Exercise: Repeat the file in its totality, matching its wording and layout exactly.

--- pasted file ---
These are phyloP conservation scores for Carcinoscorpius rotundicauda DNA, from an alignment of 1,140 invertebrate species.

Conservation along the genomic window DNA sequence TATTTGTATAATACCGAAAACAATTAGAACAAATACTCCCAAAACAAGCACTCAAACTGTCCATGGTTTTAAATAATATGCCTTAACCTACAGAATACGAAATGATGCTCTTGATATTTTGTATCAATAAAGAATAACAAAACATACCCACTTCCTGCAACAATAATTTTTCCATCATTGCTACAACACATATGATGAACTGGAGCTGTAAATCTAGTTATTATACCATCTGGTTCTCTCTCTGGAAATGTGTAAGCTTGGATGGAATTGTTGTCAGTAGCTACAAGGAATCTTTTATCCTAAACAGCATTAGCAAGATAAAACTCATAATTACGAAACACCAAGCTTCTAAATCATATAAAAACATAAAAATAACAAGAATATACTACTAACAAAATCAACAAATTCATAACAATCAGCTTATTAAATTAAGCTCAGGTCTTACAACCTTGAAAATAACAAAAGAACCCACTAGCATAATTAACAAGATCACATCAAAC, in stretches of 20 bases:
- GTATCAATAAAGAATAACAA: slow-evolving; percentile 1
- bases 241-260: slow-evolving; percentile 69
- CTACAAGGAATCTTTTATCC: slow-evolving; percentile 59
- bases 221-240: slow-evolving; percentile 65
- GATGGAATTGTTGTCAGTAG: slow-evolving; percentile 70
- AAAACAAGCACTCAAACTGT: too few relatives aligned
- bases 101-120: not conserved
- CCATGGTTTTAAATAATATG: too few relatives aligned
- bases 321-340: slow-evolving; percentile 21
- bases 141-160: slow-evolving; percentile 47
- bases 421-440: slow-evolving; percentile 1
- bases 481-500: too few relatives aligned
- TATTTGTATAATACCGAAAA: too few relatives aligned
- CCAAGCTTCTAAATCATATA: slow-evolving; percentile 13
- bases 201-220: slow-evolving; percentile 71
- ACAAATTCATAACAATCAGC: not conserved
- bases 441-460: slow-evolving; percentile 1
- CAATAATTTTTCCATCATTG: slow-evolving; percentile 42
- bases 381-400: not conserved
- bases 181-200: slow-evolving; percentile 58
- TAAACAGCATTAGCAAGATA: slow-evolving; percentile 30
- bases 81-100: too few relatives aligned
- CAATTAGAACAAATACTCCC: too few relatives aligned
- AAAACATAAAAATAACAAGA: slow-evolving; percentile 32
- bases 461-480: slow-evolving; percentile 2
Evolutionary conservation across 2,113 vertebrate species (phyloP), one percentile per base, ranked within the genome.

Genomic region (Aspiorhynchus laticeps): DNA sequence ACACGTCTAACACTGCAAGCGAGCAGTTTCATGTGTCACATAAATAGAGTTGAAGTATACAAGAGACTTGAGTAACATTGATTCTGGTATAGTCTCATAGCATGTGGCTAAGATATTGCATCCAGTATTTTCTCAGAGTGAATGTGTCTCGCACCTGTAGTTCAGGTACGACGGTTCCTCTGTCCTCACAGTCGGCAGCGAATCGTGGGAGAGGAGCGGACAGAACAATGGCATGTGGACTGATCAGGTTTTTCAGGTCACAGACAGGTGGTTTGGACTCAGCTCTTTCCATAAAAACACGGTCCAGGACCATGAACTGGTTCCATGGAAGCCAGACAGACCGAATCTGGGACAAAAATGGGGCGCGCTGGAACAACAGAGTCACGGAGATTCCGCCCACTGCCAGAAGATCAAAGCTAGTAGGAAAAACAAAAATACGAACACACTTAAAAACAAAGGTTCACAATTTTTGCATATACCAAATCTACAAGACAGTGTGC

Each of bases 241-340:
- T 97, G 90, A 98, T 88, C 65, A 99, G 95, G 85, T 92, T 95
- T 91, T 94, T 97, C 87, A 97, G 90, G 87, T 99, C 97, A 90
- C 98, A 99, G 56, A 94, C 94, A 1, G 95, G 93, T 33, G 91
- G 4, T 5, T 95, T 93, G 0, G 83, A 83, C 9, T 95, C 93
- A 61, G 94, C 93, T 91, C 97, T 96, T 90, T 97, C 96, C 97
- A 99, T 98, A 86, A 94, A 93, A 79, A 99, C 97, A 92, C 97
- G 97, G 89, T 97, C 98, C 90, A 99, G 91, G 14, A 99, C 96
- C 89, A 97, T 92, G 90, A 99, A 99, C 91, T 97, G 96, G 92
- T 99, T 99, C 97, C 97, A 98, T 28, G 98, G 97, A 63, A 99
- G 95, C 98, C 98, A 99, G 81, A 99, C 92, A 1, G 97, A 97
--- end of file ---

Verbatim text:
These are phyloP conservation scores for Carcinoscorpius rotundicauda DNA, from an alignment of 1,140 invertebrate species.

Conservation along the genomic window DNA sequence TATTTGTATAATACCGAAAACAATTAGAACAAATACTCCCAAAACAAGCACTCAAACTGTCCATGGTTTTAAATAATATGCCTTAACCTACAGAATACGAAATGATGCTCTTGATATTTTGTATCAATAAAGAATAACAAAACATACCCACTTCCTGCAACAATAATTTTTCCATCATTGCTACAACACATATGATGAACTGGAGCTGTAAATCTAGTTATTATACCATCTGGTTCTCTCTCTGGAAATGTGTAAGCTTGGATGGAATTGTTGTCAGTAGCTACAAGGAATCTTTTATCCTAAACAGCATTAGCAAGATAAAACTCATAATTACGAAACACCAAGCTTCTAAATCATATAAAAACATAAAAATAACAAGAATATACTACTAACAAAATCAACAAATTCATAACAATCAGCTTATTAAATTAAGCTCAGGTCTTACAACCTTGAAAATAACAAAAGAACCCACTAGCATAATTAACAAGATCACATCAAAC, in stretches of 20 bases:
- GTATCAATAAAGAATAACAA: slow-evolving; percentile 1
- bases 241-260: slow-evolving; percentile 69
- CTACAAGGAATCTTTTATCC: slow-evolving; percentile 59
- bases 221-240: slow-evolving; percentile 65
- GATGGAATTGTTGTCAGTAG: slow-evolving; percentile 70
- AAAACAAGCACTCAAACTGT: too few relatives aligned
- bases 101-120: not conserved
- CCATGGTTTTAAATAATATG: too few relatives aligned
- bases 321-340: slow-evolving; percentile 21
- bases 141-160: slow-evolving; percentile 47
- bases 421-440: slow-evolving; percentile 1
- bases 481-500: too few relatives aligned
- TATTTGTATAATACCGAAAA: too few relatives aligned
- CCAAGCTTCTAAATCATATA: slow-evolving; percentile 13
- bases 201-220: slow-evolving; percentile 71
- ACAAATTCATAACAATCAGC: not conserved
- bases 441-460: slow-evolving; percentile 1
- CAATAATTTTTCCATCATTG: slow-evolving; percentile 42
- bases 381-400: not conserved
- bases 181-200: slow-evolving; percentile 58
- TAAACAGCATTAGCAAGATA: slow-evolving; percentile 30
- bases 81-100: too few relatives aligned
- CAATTAGAACAAATACTCCC: too few relatives aligned
- AAAACATAAAAATAACAAGA: slow-evolving; percentile 32
- bases 461-480: slow-evolving; percentile 2
Evolutionary conservation across 2,113 vertebrate species (phyloP), one percentile per base, ranked within the genome.

Genomic region (Aspiorhynchus laticeps): DNA sequence ACACGTCTAACACTGCAAGCGAGCAGTTTCATGTGTCACATAAATAGAGTTGAAGTATACAAGAGACTTGAGTAACATTGATTCTGGTATAGTCTCATAGCATGTGGCTAAGATATTGCATCCAGTATTTTCTCAGAGTGAATGTGTCTCGCACCTGTAGTTCAGGTACGACGGTTCCTCTGTCCTCACAGTCGGCAGCGAATCGTGGGAGAGGAGCGGACAGAACAATGGCATGTGGACTGATCAGGTTTTTCAGGTCACAGACAGGTGGTTTGGACTCAGCTCTTTCCATAAAAACACGGTCCAGGACCATGAACTGGTTCCATGGAAGCCAGACAGACCGAATCTGGGACAAAAATGGGGCGCGCTGGAACAACAGAGTCACGGAGATTCCGCCCACTGCCAGAAGATCAAAGCTAGTAGGAAAAACAAAAATACGAACACACTTAAAAACAAAGGTTCACAATTTTTGCATATACCAAATCTACAAGACAGTGTGC

Each of bases 241-340:
- T 97, G 90, A 98, T 88, C 65, A 99, G 95, G 85, T 92, T 95
- T 91, T 94, T 97, C 87, A 97, G 90, G 87, T 99, C 97, A 90
- C 98, A 99, G 56, A 94, C 94, A 1, G 95, G 93, T 33, G 91
- G 4, T 5, T 95, T 93, G 0, G 83, A 83, C 9, T 95, C 93
- A 61, G 94, C 93, T 91, C 97, T 96, T 90, T 97, C 96, C 97
- A 99, T 98, A 86, A 94, A 93, A 79, A 99, C 97, A 92, C 97
- G 97, G 89, T 97, C 98, C 90, A 99, G 91, G 14, A 99, C 96
- C 89, A 97, T 92, G 90, A 99, A 99, C 91, T 97, G 96, G 92
- T 99, T 99, C 97, C 97, A 98, T 28, G 98, G 97, A 63, A 99
- G 95, C 98, C 98, A 99, G 81, A 99, C 92, A 1, G 97, A 97